In describing the sweet taste of victory, Family Guy resident philosopher Cleveland Brown wistfully notes, "I bet it
tastes good like salt-water taffy. Or a Chunky." Last month, Sling Media provided a sweet-tasting update to the
software that provides the window into its flagship product — the $250 Chunky-bar-inspired Slingbox. The product was
conceived when founders Blake and Jason Krikorian became frustrated that they couldn't catch live sporting events when
they were traveling.
However, the peanut butter to this video chocolate is the DVR. If you were one of those pioneers who bought a first-generation TiVo or are stuck with a LAN-challenged cable or satellite-supplied DVR, the Slingbox is your ticket out of prerecorded prison. Not only can it stream recorded programs to Windows PCs and wireless PDAs around the house, but it can even enable you to watch TV programs from a remote location as well as schedule recordings using your DVR's native interface – all blessedly free of yet another monthly fee.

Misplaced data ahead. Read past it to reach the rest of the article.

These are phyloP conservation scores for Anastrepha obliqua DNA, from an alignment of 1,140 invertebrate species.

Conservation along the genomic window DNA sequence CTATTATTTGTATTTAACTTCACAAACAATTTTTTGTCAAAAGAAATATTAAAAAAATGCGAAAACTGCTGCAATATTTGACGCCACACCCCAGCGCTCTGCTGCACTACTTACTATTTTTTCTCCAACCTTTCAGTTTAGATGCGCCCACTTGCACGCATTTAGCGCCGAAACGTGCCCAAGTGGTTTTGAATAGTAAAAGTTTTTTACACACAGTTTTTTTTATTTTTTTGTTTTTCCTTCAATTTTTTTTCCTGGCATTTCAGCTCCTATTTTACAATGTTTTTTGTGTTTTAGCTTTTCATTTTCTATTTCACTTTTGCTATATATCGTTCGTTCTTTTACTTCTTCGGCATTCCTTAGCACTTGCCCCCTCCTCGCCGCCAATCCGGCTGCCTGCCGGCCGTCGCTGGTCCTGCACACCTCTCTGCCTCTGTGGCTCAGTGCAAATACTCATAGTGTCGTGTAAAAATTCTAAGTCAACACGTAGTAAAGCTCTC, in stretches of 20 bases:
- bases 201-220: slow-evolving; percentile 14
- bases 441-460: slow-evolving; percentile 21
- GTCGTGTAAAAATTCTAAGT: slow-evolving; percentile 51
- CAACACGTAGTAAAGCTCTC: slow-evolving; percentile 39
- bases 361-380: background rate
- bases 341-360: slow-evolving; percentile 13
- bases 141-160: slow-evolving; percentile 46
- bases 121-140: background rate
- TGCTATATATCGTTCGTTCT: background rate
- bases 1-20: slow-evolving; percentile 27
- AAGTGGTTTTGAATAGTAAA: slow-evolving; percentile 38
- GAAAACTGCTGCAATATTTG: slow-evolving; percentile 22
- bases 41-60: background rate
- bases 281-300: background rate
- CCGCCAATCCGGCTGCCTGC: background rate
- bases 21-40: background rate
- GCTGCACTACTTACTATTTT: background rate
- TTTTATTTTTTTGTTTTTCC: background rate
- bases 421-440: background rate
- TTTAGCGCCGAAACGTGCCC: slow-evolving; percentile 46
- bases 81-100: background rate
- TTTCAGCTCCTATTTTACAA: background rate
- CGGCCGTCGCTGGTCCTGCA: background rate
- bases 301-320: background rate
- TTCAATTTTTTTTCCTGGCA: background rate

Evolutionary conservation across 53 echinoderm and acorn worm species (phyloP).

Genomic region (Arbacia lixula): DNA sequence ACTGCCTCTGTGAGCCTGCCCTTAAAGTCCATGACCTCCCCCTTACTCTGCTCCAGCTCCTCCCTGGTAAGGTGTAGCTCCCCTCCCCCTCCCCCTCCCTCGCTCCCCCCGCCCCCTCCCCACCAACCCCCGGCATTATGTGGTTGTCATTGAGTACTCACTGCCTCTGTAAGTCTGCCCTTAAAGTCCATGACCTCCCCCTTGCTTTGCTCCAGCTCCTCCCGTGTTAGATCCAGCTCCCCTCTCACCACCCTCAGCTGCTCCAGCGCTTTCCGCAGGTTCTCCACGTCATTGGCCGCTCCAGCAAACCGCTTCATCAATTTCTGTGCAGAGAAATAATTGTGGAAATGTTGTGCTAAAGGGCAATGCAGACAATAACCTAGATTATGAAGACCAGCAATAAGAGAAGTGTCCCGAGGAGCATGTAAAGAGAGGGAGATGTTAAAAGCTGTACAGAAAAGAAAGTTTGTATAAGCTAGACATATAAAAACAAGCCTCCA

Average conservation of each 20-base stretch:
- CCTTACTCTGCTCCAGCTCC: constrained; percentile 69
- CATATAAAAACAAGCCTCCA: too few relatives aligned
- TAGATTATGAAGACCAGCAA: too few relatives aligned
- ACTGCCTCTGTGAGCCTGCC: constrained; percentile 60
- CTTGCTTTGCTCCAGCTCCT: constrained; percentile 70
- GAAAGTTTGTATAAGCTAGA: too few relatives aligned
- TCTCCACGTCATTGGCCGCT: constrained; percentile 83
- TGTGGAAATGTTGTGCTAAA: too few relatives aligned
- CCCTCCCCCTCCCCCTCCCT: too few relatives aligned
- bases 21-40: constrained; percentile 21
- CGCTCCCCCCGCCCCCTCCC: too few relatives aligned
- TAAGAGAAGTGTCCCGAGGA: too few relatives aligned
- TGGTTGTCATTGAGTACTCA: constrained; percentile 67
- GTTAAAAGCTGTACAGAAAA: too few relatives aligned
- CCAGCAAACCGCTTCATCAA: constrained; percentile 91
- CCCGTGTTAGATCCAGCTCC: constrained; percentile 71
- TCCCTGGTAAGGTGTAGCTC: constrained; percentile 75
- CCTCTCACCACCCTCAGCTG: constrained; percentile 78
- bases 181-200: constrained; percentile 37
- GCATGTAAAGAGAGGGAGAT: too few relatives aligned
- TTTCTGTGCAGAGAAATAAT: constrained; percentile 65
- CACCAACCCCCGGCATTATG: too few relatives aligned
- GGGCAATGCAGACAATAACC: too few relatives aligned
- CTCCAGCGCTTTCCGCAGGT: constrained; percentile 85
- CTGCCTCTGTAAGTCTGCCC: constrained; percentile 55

While these features are offered by Sony's pricier Location-Free TV, it's not a part of many popular DVR solutions today. Sling's latest software improves video quality and allows you to switch among two video sources, including DVDs that flummox Windows Media Center extenders.
When Sling Media chose its company name, it likely sought to evoke the excitement of media flying through a home network or the Internet as if catapulted from a sling. However, like a medical sling, the company provides great support where it is otherwise scant. This becomes evident if you want to access your Slingbox via the Internet (the hard part). If your router does not support Universal Plug 'n' Play (UPnP), you must configure port-forwarding manually. Thankfully, my Belkin router did support UPnP, which meant I got to experience the frustration of learning that UPnP doesn't always work before having to configure port-forwarding manually.